Paget showed how for a few hundred bucks worth of equipment (bought from eBay), a hacker can pull your credit card details from a distance. Using a Vivotech RFID credit card reader she bought on eBay for $50, she wirelessly revealed a volunteer's credit card onstage and picked all the details, everything - down to the one-time CVV number. As if that wasn't enough to shock the audience, next she used a $300 magnetizing tool to encode that data on an empty card. And it didn't stop there. To the gasp of the audience, she then used a popular iPhone attachment to swipe this fake card and pay herself $15.
Payment details hacked, embedded on a fake card, money stolen ... all for less than a few hundred dollars worth of gadgets.
Can RFID Blocking Wallets Protect You From Skimming and Fraud
The threat of RFID fraud has spawned a million-dollar industry. Just go online and you can buy anything from RFID blocking wallets to bags and clothes. But here's the good news. Most of these anti-theft products actually shield your personal details. The threat of identity theft is real, growing and RFID blocking wallets is certainly one of the best ways to keep your card details safe.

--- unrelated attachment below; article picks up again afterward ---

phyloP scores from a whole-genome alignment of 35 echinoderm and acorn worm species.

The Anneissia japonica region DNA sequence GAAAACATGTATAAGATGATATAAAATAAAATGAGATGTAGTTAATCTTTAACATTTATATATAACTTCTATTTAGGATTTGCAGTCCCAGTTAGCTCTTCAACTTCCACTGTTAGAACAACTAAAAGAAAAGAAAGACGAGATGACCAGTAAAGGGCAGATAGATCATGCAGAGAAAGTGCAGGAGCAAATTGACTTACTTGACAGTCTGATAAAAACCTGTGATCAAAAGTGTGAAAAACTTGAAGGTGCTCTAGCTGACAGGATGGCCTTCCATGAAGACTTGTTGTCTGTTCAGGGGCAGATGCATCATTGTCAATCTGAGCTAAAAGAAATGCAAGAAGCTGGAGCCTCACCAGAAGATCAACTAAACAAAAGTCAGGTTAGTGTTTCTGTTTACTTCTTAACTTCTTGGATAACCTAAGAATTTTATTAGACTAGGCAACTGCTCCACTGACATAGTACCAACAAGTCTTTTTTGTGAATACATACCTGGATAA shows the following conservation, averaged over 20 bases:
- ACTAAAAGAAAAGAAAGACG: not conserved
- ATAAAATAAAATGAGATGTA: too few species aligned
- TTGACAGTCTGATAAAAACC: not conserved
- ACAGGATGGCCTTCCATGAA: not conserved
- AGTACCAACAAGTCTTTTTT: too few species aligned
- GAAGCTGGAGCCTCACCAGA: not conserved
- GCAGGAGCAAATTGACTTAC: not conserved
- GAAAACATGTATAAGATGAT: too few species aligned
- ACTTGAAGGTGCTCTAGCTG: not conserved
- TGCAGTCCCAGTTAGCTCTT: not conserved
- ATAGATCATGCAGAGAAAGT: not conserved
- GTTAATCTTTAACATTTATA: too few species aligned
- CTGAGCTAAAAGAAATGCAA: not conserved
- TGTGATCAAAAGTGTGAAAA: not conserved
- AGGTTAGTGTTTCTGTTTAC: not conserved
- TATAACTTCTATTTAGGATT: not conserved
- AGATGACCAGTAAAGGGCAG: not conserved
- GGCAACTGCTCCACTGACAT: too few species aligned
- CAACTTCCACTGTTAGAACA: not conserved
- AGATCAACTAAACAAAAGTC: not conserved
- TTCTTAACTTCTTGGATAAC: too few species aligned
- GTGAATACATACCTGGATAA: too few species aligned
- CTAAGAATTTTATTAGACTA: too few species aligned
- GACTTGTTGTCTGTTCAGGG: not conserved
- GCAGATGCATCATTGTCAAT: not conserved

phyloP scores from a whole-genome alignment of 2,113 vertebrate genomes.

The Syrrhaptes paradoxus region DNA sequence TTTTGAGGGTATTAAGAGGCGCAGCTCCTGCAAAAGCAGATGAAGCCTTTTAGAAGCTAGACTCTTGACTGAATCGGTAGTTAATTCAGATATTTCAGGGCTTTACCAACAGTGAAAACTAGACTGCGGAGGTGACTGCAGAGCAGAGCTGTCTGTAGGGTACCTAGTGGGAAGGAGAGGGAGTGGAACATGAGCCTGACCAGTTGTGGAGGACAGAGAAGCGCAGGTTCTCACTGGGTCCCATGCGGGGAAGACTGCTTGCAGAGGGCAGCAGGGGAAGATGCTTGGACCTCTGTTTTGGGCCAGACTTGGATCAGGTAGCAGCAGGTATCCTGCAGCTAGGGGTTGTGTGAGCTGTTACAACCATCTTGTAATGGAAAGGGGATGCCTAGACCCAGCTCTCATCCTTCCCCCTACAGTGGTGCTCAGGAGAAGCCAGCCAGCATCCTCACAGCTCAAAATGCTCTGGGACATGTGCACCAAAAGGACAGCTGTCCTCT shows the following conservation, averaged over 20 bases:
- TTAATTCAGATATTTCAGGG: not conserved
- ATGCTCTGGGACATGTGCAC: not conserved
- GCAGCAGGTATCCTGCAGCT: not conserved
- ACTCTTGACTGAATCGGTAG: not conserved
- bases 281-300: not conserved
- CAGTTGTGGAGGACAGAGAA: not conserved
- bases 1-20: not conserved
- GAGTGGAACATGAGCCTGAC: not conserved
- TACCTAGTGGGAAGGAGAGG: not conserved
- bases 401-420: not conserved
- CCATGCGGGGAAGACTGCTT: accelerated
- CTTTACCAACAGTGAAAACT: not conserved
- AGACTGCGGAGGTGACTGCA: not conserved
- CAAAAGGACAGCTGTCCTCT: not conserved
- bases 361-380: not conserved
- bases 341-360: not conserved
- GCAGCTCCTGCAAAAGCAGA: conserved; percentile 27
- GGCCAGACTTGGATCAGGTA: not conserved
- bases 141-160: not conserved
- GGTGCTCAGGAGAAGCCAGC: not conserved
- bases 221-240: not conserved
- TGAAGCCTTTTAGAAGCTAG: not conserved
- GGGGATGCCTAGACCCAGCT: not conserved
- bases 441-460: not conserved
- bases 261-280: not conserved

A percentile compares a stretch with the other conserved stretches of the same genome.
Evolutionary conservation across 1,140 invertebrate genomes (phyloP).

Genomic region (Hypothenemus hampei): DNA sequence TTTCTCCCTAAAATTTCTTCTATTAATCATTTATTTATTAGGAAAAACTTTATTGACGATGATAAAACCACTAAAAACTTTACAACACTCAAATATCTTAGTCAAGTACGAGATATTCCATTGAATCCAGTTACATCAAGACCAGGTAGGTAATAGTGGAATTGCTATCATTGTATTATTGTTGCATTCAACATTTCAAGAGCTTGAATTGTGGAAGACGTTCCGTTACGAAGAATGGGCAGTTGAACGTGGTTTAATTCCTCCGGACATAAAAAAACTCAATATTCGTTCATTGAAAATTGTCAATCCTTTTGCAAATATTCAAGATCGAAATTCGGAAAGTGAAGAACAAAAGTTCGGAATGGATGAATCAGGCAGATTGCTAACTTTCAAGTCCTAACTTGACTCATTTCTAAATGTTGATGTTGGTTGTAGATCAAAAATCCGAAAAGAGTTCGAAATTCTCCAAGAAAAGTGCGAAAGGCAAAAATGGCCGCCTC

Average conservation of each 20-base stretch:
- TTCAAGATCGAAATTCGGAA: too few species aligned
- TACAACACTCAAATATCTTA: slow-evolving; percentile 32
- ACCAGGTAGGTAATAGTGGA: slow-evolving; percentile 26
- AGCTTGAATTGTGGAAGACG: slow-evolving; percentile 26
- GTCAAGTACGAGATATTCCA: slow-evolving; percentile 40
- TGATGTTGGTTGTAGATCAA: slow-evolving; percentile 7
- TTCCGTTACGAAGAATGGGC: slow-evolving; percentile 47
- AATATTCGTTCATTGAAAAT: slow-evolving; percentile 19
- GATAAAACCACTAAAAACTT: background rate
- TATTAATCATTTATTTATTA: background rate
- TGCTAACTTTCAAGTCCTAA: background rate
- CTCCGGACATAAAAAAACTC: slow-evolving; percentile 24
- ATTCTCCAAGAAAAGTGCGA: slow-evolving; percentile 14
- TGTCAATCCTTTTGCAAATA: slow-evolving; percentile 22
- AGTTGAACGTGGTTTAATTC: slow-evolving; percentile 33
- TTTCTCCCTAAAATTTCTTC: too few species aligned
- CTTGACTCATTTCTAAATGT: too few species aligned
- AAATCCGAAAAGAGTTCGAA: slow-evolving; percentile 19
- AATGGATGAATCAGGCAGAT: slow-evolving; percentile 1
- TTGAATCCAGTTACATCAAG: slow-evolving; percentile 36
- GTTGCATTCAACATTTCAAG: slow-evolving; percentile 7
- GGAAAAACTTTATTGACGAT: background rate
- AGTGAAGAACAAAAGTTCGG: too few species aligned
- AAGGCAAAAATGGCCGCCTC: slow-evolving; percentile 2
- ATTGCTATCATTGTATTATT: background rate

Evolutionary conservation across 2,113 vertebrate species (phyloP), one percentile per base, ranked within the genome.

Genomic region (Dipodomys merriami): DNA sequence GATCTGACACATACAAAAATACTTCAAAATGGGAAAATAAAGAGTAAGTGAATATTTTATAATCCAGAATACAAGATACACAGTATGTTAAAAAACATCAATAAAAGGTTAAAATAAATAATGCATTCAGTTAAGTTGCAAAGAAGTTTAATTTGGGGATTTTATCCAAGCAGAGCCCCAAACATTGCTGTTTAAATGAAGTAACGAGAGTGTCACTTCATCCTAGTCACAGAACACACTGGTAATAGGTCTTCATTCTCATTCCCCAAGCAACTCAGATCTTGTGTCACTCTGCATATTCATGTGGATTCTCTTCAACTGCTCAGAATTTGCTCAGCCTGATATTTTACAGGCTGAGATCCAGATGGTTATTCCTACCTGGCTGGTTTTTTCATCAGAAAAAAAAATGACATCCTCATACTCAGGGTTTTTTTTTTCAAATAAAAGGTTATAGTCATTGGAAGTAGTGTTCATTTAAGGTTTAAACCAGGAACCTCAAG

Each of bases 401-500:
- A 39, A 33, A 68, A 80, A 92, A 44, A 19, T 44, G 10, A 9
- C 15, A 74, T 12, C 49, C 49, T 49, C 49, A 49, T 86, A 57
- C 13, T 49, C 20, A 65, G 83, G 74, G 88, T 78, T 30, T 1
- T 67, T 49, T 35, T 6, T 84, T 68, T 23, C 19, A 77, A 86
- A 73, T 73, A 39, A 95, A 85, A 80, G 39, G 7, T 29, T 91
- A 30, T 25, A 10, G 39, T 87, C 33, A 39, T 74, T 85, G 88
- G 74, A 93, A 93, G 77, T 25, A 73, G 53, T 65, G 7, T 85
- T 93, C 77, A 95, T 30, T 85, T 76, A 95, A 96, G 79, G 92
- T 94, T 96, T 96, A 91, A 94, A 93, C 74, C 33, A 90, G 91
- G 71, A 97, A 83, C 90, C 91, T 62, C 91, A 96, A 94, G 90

The current breed of RFID blocking wallets and accessories works in many ways. Essentially they are either active or passive. Passive shields fortify your cards with a layer (or layers - as in the case with these carbon fiber wallets) of radio frequency blocking material. This outer shield absorbs and deflects the radiation, not allowing them to reach your cards within.
What Are The Best RFID Blocking Wallets?
GRID leads the race with anti-theft RFID shield
If you don't mind spending around $70, you can get a sleek-looking carbon fiber cardholder that guarantees iron-clad protection. GRID and Ridge currently lead the pack when it comes to RFID blocking wallets. These are road-tested and offer premium quality and luxury looks befitting a boardroom meeting.
In our tests, we placed wireless-payment-enabled cards inside carbon fiber wallets and placed them on a card reader at the local supermarket checkout. Nothing. Next, we pulled out the card partially and placed it on the reader. Still nothing. An authorized RFID reader couldn't read through even with the cardholder directly placed on top.
Active shields, however, work differently. These use a chip to send out an interfering signal. What it effectively promises to do is to create a card clash. This means that the card reader is picking up data that has nothing to do with your details. It's also claimed to drain the power of the reader making it virtually ineffective.